Couple Scammed For Over S$270K In Carousell Staycation Scam

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Perhaps for many of us, getting scammed is akin to the travel situation in the COVID-19 pandemic.

Unlikely to happen right now, but might occur in the future. And also really expensive.

There’s definitely the perspective that the gullible elderly are more susceptible to scams, but clearly, this was not the case.

Couple Scammed Over Carousell Staycation

The couple, who were in their 20s, lost S$277,000 to a scammer who sold discounted hotel stays at Marina Bay Sands (MBS).

He had used the platform Carousell to trick them into paying him multiple times using various excuses and ultimately made off with the money.

Even though the couple regularly used the e-commerce platform to purchase staycations, they didn’t realise any red flags. They expressed that they had gone through the seller’s reviews as usual and surprisingly saw that “he was quite reliable,” according to The Straits Times.

Assured, the couple then went on to pay a hefty S$29,000 for their staycations at nine hotel suites.

Unfortunately, this was not the end of their situation.

Using excuses such as cancellation fees and a frozen bank account, the scammer managed to amass S$277,000 from the poor couple over four months.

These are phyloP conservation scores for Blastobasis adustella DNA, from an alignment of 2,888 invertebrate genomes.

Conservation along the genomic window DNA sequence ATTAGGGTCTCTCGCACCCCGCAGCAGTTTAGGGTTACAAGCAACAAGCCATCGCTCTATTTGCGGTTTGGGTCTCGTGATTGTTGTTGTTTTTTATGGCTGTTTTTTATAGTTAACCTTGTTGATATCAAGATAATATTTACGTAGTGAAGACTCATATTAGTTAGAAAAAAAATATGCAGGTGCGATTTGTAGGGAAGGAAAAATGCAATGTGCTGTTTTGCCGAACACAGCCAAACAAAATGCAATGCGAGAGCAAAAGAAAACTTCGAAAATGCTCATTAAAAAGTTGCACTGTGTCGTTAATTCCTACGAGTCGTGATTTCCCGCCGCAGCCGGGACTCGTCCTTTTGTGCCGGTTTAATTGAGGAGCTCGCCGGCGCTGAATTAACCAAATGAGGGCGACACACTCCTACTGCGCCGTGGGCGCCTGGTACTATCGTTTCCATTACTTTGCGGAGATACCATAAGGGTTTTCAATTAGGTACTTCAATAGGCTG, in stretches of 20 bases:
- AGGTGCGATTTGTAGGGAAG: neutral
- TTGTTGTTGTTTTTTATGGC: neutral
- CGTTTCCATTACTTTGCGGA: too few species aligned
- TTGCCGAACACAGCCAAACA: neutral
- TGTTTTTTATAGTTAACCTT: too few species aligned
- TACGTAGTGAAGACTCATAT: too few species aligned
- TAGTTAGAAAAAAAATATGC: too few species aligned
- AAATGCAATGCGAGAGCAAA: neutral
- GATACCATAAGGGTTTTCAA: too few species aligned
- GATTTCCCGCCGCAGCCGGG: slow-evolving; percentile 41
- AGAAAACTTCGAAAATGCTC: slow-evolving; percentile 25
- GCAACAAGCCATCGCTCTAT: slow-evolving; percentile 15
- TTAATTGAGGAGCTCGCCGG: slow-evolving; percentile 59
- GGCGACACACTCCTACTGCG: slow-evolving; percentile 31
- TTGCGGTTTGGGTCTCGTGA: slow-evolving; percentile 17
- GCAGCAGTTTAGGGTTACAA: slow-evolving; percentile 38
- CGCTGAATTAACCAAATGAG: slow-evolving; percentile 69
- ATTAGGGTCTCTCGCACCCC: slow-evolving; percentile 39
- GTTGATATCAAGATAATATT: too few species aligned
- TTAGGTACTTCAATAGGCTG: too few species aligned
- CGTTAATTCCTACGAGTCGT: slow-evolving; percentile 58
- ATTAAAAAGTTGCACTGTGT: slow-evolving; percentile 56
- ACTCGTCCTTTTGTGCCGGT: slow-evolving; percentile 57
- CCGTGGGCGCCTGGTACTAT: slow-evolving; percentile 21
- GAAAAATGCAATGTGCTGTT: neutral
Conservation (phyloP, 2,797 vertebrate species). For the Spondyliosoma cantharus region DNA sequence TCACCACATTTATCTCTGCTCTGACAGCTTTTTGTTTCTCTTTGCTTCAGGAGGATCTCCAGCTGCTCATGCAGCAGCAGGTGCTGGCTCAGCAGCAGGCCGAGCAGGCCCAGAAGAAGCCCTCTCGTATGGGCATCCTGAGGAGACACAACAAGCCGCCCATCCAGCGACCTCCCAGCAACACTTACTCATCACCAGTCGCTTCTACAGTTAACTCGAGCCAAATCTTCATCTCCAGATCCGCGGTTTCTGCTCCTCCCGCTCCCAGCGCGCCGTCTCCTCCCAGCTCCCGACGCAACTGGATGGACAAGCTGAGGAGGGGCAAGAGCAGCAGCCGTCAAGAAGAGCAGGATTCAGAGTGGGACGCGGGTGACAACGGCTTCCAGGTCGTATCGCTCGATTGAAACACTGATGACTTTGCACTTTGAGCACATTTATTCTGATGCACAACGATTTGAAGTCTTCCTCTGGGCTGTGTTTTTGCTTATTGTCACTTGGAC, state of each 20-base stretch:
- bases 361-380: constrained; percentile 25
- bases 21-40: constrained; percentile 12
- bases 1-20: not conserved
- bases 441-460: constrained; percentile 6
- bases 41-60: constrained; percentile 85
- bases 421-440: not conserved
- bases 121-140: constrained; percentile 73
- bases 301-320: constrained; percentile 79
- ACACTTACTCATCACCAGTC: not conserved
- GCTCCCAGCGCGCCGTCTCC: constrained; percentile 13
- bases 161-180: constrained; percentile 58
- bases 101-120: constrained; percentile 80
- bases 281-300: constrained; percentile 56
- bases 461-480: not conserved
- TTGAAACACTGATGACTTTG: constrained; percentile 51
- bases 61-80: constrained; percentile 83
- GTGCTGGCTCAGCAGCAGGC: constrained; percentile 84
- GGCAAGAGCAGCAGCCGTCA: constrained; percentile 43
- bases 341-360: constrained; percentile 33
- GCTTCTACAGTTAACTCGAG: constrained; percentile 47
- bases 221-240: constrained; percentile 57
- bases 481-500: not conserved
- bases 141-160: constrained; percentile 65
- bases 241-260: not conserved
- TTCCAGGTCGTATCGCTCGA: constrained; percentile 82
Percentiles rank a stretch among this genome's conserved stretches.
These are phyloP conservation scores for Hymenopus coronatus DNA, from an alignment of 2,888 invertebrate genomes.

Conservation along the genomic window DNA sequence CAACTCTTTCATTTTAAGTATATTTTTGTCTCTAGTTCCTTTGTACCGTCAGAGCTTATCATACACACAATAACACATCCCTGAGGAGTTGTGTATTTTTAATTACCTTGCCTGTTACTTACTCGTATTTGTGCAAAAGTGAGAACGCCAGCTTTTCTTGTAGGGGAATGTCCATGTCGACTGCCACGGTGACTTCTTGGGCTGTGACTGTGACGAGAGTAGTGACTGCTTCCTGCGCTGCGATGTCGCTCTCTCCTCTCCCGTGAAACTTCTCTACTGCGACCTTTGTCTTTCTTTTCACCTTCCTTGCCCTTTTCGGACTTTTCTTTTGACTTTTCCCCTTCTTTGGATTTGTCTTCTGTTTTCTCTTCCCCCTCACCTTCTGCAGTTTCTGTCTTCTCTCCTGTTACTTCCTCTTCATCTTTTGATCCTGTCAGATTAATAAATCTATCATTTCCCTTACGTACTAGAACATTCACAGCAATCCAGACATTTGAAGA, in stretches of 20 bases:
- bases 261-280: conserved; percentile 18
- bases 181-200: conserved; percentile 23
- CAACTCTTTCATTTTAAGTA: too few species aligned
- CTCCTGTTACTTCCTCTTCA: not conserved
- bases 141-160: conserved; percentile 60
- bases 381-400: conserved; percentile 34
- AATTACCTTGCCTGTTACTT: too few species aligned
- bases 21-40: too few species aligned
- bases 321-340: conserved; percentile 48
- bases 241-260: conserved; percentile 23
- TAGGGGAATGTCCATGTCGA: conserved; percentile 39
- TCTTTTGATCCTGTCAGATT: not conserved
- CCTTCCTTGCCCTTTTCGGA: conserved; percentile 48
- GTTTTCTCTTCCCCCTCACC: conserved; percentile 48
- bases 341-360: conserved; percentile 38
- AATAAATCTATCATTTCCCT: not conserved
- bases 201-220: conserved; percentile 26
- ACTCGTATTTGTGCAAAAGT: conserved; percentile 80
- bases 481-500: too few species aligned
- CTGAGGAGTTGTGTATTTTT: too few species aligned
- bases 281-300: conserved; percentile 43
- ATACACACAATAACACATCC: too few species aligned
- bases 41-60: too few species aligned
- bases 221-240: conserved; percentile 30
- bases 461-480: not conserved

By showing them the money in his bank account, he was able to convince them that he could pay them back, which led them to give him more money to pay for the made-up excuses.

Thankfully, the 27-year-old man has been arrested on 21 January and charged in court, after being suspected of selling more than S$360k worth of sham MBS hotel packages.

Another Virus on the Rise

Sigh, scams. Just like COVID-19, they’re annoying and take a while to recover from.

2020 saw a record high in the number of e-commerce scams, amounting to a staggering total of S$201 million being cheated.

The Straits Times reported that the number of scams had risen by 65.1% as compared to 2019, with e-commerce scams making up the bulk of it. In fact, Carousell was the top platform for e-commerce scams. Nearly 40% of all reported cases came from there. Yikes.

To read a more in-depth report on the different scams in 2020, click here.

Solutions to Scams?

Fortunately, some online sites have taken the necessary action in order to reduce the likelihood of scams on their platform.


For instance, Lazada has incorporated a verification process that uses algorithms to sieve out potential scammers. The site saw a drastic fall in the number of scams, from 180 to 32, last year.

However, the National Crime Prevention Council (NCPC) chairman Gerald Singham also explained that while authorities and various marketplaces continue to attempt to stop scammers, some responsibility lies on the individual to remain vigilant online.

The police have recommended the public to increase their buyer protection by choosing payment methods that will be able to prevent the seller from making off with the money. Be wary of better and faster deals as well, as they are a method for the scammer to push for direct payment.

After all, low crime doesn’t mean no crime, so stay observant while shopping online. Though if you aren’t looking to pick a bone with e-commerce scammers, but instead those annoying scam callers, click here to find out more about the Scam Shield app.

Feature Image: fizkes /

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